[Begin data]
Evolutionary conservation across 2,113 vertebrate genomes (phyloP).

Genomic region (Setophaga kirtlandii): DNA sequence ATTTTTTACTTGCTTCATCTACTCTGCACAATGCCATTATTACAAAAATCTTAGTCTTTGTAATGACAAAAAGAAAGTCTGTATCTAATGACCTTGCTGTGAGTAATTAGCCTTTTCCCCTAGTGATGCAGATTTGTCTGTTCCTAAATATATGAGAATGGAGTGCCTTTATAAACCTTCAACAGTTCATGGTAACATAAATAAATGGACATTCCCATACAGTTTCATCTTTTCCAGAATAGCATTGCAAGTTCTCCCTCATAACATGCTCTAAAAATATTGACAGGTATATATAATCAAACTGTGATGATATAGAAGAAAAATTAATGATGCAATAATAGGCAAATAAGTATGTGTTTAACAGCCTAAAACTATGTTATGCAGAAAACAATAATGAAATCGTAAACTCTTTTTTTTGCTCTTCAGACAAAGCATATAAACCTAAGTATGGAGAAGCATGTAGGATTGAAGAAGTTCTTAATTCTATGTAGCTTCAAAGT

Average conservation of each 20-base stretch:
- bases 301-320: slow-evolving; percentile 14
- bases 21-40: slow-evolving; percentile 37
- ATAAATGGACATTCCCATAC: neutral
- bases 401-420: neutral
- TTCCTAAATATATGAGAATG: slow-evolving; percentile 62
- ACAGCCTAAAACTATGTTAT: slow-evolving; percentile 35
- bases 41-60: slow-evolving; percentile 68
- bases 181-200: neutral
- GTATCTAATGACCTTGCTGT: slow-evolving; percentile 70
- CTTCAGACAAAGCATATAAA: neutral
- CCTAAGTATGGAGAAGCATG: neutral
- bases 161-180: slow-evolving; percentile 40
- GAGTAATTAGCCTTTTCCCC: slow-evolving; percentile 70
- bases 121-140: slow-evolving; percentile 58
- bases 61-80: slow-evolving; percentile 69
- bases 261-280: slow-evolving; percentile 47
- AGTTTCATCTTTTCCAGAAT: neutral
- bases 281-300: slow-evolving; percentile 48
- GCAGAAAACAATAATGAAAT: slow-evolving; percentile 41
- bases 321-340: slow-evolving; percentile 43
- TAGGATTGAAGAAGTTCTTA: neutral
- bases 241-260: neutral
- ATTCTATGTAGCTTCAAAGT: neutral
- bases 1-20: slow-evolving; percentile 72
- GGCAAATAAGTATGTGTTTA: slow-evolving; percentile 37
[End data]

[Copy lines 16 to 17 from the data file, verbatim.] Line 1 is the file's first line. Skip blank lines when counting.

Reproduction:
- GAGTAATTAGCCTTTTCCCC: slow-evolving; percentile 70
- bases 121-140: slow-evolving; percentile 58